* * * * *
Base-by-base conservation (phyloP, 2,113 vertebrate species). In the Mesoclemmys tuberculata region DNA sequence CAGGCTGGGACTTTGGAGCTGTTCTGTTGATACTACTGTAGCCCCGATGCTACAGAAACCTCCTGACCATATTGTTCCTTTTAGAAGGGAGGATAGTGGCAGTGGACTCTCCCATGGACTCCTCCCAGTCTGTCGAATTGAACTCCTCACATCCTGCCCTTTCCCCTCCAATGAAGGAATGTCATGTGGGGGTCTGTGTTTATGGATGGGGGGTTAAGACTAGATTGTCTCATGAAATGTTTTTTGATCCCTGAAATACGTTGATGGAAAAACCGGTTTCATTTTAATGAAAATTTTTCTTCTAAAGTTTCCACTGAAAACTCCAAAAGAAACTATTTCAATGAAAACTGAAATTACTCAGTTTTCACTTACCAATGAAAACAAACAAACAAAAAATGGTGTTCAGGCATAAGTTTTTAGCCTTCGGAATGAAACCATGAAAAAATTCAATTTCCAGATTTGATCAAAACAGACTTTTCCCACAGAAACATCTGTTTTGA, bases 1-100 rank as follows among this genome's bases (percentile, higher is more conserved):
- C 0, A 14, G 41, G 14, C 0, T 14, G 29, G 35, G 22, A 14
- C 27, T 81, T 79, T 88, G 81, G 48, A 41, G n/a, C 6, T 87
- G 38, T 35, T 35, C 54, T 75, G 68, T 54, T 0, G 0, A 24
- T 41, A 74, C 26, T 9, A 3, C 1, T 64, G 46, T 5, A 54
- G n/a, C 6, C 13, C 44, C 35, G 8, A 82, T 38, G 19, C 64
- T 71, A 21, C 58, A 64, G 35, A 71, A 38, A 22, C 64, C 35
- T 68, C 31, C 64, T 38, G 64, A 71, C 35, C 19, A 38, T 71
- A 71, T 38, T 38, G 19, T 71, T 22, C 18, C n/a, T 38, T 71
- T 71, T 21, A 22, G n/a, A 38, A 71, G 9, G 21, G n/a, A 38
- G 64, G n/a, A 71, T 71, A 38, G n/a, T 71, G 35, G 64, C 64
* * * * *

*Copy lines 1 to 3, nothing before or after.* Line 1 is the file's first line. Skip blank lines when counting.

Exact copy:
Base-by-base conservation (phyloP, 2,113 vertebrate species). In the Mesoclemmys tuberculata region DNA sequence CAGGCTGGGACTTTGGAGCTGTTCTGTTGATACTACTGTAGCCCCGATGCTACAGAAACCTCCTGACCATATTGTTCCTTTTAGAAGGGAGGATAGTGGCAGTGGACTCTCCCATGGACTCCTCCCAGTCTGTCGAATTGAACTCCTCACATCCTGCCCTTTCCCCTCCAATGAAGGAATGTCATGTGGGGGTCTGTGTTTATGGATGGGGGGTTAAGACTAGATTGTCTCATGAAATGTTTTTTGATCCCTGAAATACGTTGATGGAAAAACCGGTTTCATTTTAATGAAAATTTTTCTTCTAAAGTTTCCACTGAAAACTCCAAAAGAAACTATTTCAATGAAAACTGAAATTACTCAGTTTTCACTTACCAATGAAAACAAACAAACAAAAAATGGTGTTCAGGCATAAGTTTTTAGCCTTCGGAATGAAACCATGAAAAAATTCAATTTCCAGATTTGATCAAAACAGACTTTTCCCACAGAAACATCTGTTTTGA, bases 1-100 rank as follows among this genome's bases (percentile, higher is more conserved):
- C 0, A 14, G 41, G 14, C 0, T 14, G 29, G 35, G 22, A 14
- C 27, T 81, T 79, T 88, G 81, G 48, A 41, G n/a, C 6, T 87